We popped out to M&S first thing, well 11 o’clock, to pick up Karen’s package and when we got back set off for the day’s cruise. The plan was to join the Rochdale canal, just around the corner from where we were moored at Piccadilly Village on Saturday night, and go down its final nine locks to where it meets the Bridgewater canal at Castlefield junction.
These last nine locks are known as the Rochdale 9 and have become a little notorious as some of them are hard to operate due to the large volume of water coming down from the Pennines. Some people don’t like the Rochdale 9 because a lot of down and outs tend to hang around there. To be honest we always engage in conversation with them or, at the very least catch their eyes so they are given the chance to talk. Much the same approach as both of us adopt with groups of likely looking youths. So far, we haven’t had problems and quite often youths, druggies/alchies or the homeless show an interest and want to help out.
|Getting ready to go into the first of the Rochdale 9
To be honest we found the locks a doddle, especially compared with the troubles we had on the Ashton on Saturday. Yes, some paddles were difficult but there were no end of men wanting to help Karen when they saw she was struggling. One old guy helped at three locks – he was as happy as Larry, but his wife was getting bored otherwise I think he would have helped Karen the whole way down.
|A couple of Karen's helpers
Some of the locks are right underneath offices that have been built over the canal. Thankfully, the canal wasn’t just filled in when the offices were built.
|Under the offices
|Another reason for the notoriety
|Water coming over the top gates almost quicker than we could drain it from the lock
Prop foul wasn’t as bad as the previous day and we only had to stop twice. The second time was to disentangle wire coat hangers that had become wrapped round it.
|Back in the weed hatch to remove more rubbish from the prop
I know the sweet peas are on the side lockers but that’s because I needed to get the engine bay cover up. They normally sit on the cover, so they don’t get caught at bridges or overhanging trees.
I’ve covered the delights and history of the Rochdale 9 before, such as spotting remains of gas lighting at the locks etc. Suffice to say, the views change from year to year with the amount of redevelopment going on in the city. When the canal is not in tunnels under offices, it is overlooked by a mixture of restaurants, pubs, offices, warehouses, derelict buildings and apartments. Here are just a few of the sights from today’s trip down:
The other issue with Rochdale 9 is young lad died falling in last year, so some locks have unattractive road barriers alongside them:
|More road barriers and I'm sure that tall building wasn't there last time
|With all the arches full of restaurants it reminds us of one of the moorings we were at in Bristol harbour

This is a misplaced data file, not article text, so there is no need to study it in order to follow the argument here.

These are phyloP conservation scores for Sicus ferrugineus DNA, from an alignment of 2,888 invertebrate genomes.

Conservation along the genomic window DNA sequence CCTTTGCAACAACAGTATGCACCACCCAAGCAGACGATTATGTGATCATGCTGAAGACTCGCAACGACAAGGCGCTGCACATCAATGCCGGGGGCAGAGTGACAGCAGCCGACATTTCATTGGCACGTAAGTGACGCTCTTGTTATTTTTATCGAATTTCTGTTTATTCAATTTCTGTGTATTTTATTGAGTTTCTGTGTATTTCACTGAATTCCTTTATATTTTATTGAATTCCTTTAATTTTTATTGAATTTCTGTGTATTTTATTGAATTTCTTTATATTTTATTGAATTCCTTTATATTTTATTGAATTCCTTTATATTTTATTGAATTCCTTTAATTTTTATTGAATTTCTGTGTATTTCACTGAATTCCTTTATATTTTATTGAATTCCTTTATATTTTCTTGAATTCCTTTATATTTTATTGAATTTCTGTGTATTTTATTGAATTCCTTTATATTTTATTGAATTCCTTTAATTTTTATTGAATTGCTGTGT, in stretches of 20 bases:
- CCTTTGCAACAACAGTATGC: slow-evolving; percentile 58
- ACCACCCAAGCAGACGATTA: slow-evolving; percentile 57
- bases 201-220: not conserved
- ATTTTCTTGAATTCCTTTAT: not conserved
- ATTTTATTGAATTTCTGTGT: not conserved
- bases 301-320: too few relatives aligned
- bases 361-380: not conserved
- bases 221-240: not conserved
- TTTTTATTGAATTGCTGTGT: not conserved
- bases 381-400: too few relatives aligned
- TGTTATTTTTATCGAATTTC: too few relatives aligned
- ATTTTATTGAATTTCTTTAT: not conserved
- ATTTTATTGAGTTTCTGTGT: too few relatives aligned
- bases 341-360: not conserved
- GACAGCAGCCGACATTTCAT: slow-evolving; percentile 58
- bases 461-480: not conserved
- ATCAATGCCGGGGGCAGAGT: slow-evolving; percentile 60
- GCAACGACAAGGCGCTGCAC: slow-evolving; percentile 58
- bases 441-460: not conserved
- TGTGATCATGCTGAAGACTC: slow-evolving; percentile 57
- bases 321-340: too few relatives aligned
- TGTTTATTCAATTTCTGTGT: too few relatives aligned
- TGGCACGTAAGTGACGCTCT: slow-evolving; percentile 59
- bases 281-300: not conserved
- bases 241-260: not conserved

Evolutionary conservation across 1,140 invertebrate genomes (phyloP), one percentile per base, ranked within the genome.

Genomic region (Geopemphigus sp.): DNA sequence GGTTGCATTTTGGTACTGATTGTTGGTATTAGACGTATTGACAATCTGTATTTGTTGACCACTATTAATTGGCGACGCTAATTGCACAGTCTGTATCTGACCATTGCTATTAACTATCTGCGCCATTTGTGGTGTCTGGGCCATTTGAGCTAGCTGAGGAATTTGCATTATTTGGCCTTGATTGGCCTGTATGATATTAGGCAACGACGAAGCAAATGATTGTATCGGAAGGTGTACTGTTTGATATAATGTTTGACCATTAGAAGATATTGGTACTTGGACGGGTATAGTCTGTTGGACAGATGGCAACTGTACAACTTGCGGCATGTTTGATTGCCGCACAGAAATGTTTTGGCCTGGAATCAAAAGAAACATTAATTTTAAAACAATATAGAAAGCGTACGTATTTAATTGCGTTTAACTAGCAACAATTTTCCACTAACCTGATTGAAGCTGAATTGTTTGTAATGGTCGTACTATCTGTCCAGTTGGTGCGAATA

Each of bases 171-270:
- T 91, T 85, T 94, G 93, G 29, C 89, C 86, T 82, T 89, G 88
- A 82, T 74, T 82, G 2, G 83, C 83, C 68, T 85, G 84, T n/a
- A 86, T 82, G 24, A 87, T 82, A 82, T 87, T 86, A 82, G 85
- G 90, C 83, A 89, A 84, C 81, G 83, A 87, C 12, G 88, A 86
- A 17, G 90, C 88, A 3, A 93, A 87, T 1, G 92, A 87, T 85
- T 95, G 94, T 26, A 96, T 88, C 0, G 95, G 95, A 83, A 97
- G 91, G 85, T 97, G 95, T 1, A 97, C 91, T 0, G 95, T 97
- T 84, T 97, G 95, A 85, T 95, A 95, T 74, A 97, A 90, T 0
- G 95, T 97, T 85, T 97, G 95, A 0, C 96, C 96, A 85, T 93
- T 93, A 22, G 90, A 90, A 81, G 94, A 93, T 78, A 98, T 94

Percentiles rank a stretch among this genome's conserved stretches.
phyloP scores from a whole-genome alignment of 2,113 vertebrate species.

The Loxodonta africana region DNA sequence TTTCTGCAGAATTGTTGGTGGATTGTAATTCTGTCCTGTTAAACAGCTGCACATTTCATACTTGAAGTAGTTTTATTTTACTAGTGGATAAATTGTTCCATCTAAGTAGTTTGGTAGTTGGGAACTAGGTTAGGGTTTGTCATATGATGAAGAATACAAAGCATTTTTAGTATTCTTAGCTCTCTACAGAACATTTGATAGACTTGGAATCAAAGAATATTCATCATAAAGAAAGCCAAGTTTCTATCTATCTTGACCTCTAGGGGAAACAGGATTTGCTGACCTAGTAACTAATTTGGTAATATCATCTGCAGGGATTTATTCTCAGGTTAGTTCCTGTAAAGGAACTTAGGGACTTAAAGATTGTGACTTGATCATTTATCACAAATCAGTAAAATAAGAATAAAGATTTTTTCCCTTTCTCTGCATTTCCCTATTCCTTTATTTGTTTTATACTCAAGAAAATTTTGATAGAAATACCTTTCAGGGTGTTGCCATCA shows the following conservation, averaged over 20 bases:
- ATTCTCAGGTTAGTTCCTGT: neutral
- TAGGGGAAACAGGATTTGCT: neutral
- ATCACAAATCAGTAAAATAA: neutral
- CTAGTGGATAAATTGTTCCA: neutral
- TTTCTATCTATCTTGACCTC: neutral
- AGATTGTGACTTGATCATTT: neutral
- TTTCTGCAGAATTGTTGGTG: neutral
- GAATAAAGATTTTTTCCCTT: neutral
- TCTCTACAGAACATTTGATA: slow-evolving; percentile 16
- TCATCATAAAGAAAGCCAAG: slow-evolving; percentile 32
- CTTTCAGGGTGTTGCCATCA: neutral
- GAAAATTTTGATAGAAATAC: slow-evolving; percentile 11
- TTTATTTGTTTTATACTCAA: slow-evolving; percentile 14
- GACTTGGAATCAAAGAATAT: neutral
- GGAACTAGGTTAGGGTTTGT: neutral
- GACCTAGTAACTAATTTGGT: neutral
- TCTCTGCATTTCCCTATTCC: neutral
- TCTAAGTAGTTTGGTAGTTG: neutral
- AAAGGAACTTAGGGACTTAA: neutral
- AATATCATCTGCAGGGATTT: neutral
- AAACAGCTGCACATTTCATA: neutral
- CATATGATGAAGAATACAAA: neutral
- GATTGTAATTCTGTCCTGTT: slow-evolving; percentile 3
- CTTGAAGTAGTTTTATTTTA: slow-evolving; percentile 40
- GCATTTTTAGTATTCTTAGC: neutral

|In the last lock watched by gongoozlers
|Leaving the final lock
We carried straight on when we left the final lock; many people try and find a mooring in the noisy and vibrant Castlefields area but that wasn’t our cup of tea this time.
We were now on the lock-free Bridgewater canal and after a couple of miles were passing Manchester United’s football stadium.
I know I included a picture of Manchester City’s stadium yesterday even though I have no interest in either team, but we do have friends who support both – well they support one or the other if you see what I mean.
After another mile we were at Water’s Meeting, the junction with the main Bridgewater canal that runs from Runcorn and Preston Brook in the east to Leigh in the west, linking the Trent & Mersey with the Leeds & Liverpool.
|Coming up to turn right at Water's Meeting
We were turning right to head towards the L&L which was the first time we have been on this bit of canal. The last time we went on a new bit of canal was on 3rd November 2015 when we went up to Runcorn, also on the Bridgewater. From now until August, when we have the boat booked in at Skipton (N. Yorks) for French conversion works, we will be on new waters which is a new kind of excitement 😊.
We haven’t really thought what we’ll do over the winter yet but suspect we may head for the Midlands before we move to France.
|Our first new canal for 2½ years
After a couple more miles we moored up outside the Trafford Centre. I know it sounds awful, but there were no other boats moored there, we couldn’t see it and there were rings, which is unusual for this canal.
|Moored outside the Trafford Centre on Sunday evening
We’ll probably head for Pennington Flash tomorrow which is the other side of Leigh, but you never know 😊
PS. We had our first rain for a while, around 8.30 on Sunday evening, but it didn’t last long: so far we've avoided the thunderstorms